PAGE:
Having noticed one or two reports on the GOS sightings page of mixed singing phylloscopus warblers, and not having the time/inclination to write anything original at the moment, I thought I'd post a slightly shortened version of my note that appeared in the Gwent Bird Report 2008 regarding the aforementioned confused songsters,...
Willow Warbler singing a mixed Willow Warbler/Chiffchaff song
On 26th April 2008, whilst at the Newport Wetland Reserve, I found a Willow Warbler on the Saltmarsh Grasslands singing mixed songs including both Willow Warbler and Chiffchaff syllables. Some songs appeared to be standard Willow Warbler, however, on occasions the bird would introduce a song with a varying number of 'tsilp tsalp' Chiffchaff syllables.
The only mixed singing I had heard before was a probable Willow Warbler near Blackbushe Airport, Hampshire, on 5th June 1997 which interspersed normal Willow Warbler song with soft 'trett trett' syllables performed in a typical Chiffchaff rhythm (as often heard from Chiffchaffs before or between their normal phrases). It was surprising then that, on 5th May 2008, whilst ringing at the Uskmouth Lagoons, I again noticed a Willow Warbler singing a combination of Willow Warbler and Chiffchaff song phrases. Several other observers saw and/or heard the bird (including Richard Clarke and Chris Jones), all agreed with the identification as Willow Warbler. This bird was present in an area of scrub alongside Reedbed 10 and was relocated at the same location on 10th May, at which point I recorded a short series of five songs including that shown in the sonogram below. The bird's song consisted of between one and three phrases, which became quieter as the song progressed. The first phrase began with two or three Willow Warbler-type introductory syllables, followed by between three and eight Chiffchaff-type syllables ('tsilp tsalp' notes, delivered at a slightly faster rate and higher frequency than in normal Chiffchaff) and then by five to ten syllables forming a Willow Warbler-type descending series. The second phrase, when present, was linked to the first by an intermediate, rising syllable and consisted of another Willow Warbler-type descending series of between four and seven syllables. Then followed either between two and nine Chiffchaff-type syllables or, when a third phrase was present, another intermediate, rising syllable and then a final three syllable Willow Warbler-type descending series.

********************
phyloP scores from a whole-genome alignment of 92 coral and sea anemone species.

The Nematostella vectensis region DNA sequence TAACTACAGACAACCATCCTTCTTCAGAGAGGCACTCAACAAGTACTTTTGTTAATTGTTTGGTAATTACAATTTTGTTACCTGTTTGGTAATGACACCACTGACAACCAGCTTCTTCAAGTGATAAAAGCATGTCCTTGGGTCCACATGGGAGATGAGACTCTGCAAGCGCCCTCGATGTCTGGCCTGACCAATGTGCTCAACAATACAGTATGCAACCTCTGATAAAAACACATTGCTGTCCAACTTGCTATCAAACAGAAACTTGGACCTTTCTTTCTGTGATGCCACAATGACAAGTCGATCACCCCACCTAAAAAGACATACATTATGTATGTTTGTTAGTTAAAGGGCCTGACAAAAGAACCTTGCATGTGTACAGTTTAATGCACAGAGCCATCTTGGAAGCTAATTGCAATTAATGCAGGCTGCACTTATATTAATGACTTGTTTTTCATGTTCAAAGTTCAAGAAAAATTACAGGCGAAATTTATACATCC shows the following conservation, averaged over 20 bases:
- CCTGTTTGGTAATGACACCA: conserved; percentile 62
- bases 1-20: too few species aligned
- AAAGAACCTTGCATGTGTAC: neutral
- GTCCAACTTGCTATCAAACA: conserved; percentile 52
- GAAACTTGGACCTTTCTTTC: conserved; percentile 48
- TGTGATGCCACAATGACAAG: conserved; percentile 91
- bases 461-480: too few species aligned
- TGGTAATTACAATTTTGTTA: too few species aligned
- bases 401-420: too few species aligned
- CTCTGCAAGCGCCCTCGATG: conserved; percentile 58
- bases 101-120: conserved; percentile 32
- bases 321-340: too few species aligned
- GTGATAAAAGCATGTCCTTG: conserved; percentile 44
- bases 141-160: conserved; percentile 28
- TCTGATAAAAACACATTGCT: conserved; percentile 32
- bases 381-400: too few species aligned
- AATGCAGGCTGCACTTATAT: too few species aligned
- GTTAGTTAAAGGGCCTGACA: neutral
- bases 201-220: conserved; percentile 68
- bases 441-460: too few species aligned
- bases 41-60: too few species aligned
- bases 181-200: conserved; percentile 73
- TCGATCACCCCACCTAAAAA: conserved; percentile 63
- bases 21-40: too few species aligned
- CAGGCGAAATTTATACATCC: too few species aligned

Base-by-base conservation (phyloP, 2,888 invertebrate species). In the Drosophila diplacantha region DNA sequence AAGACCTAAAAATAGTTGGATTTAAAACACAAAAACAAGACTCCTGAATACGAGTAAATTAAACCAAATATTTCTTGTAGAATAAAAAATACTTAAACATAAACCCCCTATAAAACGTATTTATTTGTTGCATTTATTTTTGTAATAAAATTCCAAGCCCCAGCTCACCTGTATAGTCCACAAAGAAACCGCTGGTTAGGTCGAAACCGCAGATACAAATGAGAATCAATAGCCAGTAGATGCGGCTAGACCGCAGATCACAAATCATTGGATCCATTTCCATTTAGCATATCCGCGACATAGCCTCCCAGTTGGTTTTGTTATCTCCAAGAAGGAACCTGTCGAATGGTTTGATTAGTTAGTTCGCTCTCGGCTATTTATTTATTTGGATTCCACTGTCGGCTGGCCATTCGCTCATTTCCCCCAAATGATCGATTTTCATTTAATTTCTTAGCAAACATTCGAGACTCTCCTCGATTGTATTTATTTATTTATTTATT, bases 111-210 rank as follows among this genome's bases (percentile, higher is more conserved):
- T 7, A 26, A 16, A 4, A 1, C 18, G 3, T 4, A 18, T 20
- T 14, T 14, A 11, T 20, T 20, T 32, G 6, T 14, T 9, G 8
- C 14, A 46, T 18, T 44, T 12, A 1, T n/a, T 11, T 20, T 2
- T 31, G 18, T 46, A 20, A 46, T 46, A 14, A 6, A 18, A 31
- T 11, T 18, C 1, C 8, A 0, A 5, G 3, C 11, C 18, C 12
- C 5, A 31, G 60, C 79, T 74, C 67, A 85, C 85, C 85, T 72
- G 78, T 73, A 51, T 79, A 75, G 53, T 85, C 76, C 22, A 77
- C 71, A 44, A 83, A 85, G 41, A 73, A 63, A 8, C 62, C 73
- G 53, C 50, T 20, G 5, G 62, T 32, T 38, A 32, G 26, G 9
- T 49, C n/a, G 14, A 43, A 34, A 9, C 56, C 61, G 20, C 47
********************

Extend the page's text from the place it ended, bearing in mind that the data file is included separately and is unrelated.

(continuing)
On 1st June Craig Constance and David Hutton relocated the bird in the same area, noticed it was ringed, and managed to read the inscription (not a bad feat given each figure in the alphanumeric code is approximately 2 mm tall). The bird had initially been ringed at the site 18th June 2005 and had been retrapped on 30th April, 24th June and 8th July 2006, 29th April 2007 and on 5th May 2008. On each occasion biometrics and the basic wing formula had been noted confirming the identification of the bird as Willow Warbler. The presence of a cloacal protuberance, on all but one occasion, also confirmed the sex as, unsurprisingly, male. The combined sightings and ringing information suggests the bird held a territory throughout the breeding season in at least 2006 and 2008.
Mixed singing is widely, if uncommonly, reported in Willow Warbler and Chiffchaff (e.g. Fray 2007; Frost 1986; Norman 1985). The songs usually consist of Chiffchaff-type syllables followed by Willow Warbler song of varying length (Cramp 1992). Whilst natural hybridisation is known to occur between the two species (e.g. Asteling Strandberg 1998; McCarthy 2006) and hybrids have been reported singing mixed song (da Prato & da Prato 1986); mixed singers have usually been reported to be Willow Warblers (e.g. Lloyd 1926; Butlin 1940; Hopkins 2006). However, the behaviour has also been reported to occur in Chiffchaff (e.g. Wilson 1986) and the first genetically determined mixed singer was a Chiffchaff (Bensch et al. 2001). Hybridisation does not appear to explain the existence of most mixed singing birds, it is more likely that this behaviour is the result of anomalies in the song learning process.
Asteling, R. & Strandberg, A. (1998). Polygyny, hybridisation, double brooding, a case of site fidelity and time of laying of the Chiffchaff Phylloscopus collybita in southern Sweden. Ornis Svecica, 8: 125-128.
Bensch, S., Nilsson, L.G.R., Nothagen, P., Olsson, P. & Akesson, M. (2001). A Chiffchaff Phylloscopus c. collybita with mixed Chiffchaff and Willow Warbler Ph. trochilus song - genetic evidence. Ornis Svecica, 11: 108-111.
Butlin, S.M. (1940). Willow-Warbler with Chiffchaff-like notes in song. British Birds, 34: 65-66.
Cramp, S. (ed.) (1992). The Birds of the Western Palearctic Vol. VI. Oxford University Press, Oxford.
da Prato, S.R.D. & da Prato, E.S. (1986). Appearance and song of possible Chiffchaff x Willow Warbler hybrid. British Birds, 79: 341-342.
Fray, R. (2007). Mixed singing in Phylloscopus warblers. British Birds, 100: 307.
Frost, R.A. (1986). Phylloscopus warbler with songs of Chiffchaff and Willow Warbler. British Birds, 79: 340-341.
Hophins, G.R. (2006). Unusual song of Willow Warbler. British Birds, 99: 576-582.
Lloyd, B. (1926). Abnormal song of Willow Warbler. British Birds, 20: 153-154.
McCarthy E.M. (2006). Handbook of Avian Hybrids of the World. Oxford University Press, New York.
Norman, D. (1985). Possible hybrid Chiffchaff/Willow Warbler. Cheshire Bird Report, 1984: 89.
Wilson, C. (1986). Chiffchaff with songs of Chiffchaff and Willow Warbler. British Birds, 79: 342.
PS. The mixed singer reported from Goldcliff Pools on 28th March 2011 may well be a returning bird; there was a Willow Warbler near the car-parking area on 9th May 2010 whose song consisted of a Willow Warbler descending phrase followed by 'tsilp-tsilp-tsalp-tsilp...'
PPS. I have a sneaking suspician it isn't that rare at all.